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U.S. Dairy Industry Provides Preliminary Assessment of Trans Pacific Partnership

February 3, 2016

Testifying on behalf of the U.S. Dairy Export Council and NMPF, USDEC President Tom Suber told the U.S. International Trade Commission (USITC) last month that the U.S. dairy sector is completing its evaluation of the potential impact of the pending Trans-Pacific Partnership (TPP) agreement finalized last fall.  NMPF and USDEC have collaborated closely on TPP to present a united U.S. dairy industry view on the agreement.  

USITC held three days of hearings to gather information for an economic analysis of TPP as mandated by Trade Promotion Authority legislation. That analysis includes the agreement’s impact on specific business sectors, such as agriculture. The dairy industry testimony, following detailed written comments to USITC submitted jointly by USDEC and NMPF in December, outlined the U.S. dairy sector’s issues and concerns related to TPP.

NMPF’s economic analysis of the market access elements of TPP remains underway. Thus, Suber’s testimony focused on landmark non-tariff achievements in the agreement dealing with sanitary and phytosanitary (SPS) rules and geographical indication (GI) provisions. TPP is the first U.S. trade agreement to include rules and disciplines on SPS measures that go beyond those contained in the World Trade Organization (WTO) agreement. Furthermore, prior to TPP, U.S. trade deals were virtually silent on GIs. TPP’s groundbreaking GI provisions are intended to establish a more equitable international model for dealing with GI registration, in sharp contrast to the flawed European Union approach that uses GIs as bargaining chips for market access.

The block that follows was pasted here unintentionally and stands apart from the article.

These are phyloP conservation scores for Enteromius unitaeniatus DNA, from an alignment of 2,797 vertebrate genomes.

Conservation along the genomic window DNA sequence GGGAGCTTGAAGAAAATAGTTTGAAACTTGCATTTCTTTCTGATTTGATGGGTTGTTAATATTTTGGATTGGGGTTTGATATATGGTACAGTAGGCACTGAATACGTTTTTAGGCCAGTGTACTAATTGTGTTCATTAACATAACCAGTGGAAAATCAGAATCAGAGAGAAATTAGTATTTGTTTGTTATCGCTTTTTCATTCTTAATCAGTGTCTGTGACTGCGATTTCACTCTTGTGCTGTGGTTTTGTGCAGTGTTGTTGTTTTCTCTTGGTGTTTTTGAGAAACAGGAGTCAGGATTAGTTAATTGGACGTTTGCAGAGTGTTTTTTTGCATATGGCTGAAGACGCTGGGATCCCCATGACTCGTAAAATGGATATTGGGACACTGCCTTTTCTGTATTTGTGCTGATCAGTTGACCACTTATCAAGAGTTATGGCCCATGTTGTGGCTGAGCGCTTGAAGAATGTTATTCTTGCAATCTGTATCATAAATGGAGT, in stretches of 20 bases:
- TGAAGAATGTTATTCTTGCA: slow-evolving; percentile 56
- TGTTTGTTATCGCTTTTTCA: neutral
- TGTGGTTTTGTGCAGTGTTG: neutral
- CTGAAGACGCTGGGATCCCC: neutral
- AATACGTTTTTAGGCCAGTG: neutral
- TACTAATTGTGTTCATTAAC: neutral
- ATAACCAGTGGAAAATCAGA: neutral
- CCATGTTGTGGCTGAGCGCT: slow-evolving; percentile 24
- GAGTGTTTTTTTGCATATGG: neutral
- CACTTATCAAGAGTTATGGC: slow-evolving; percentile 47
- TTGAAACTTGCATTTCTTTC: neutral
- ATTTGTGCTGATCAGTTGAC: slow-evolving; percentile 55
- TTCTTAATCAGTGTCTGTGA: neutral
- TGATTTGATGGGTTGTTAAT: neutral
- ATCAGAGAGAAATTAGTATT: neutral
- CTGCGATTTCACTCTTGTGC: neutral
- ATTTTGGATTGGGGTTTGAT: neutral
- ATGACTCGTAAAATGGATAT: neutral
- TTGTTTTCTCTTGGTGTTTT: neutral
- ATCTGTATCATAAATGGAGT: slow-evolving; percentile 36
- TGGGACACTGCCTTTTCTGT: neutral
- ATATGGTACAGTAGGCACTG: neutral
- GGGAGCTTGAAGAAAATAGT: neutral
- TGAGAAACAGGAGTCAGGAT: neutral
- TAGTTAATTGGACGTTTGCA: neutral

The joint submission also identified a number of additional factors pertinent to USITC’s assessment efforts, and urged the agency to take them into account. Those factors include TPP’s impact on U.S. exports in existing free trade partner markets such as Mexico and Peru, in light of competition from Australia and New Zealand; the impact of U.S. tariff elimination on milk powders and cheeses; the expected level of exports from Canada to the United States; the likelihood of obstructive regulatory barriers; the degree of flexibility created by the agreement’s rules of origin; and the use of new TPP safeguard provisions by the United States.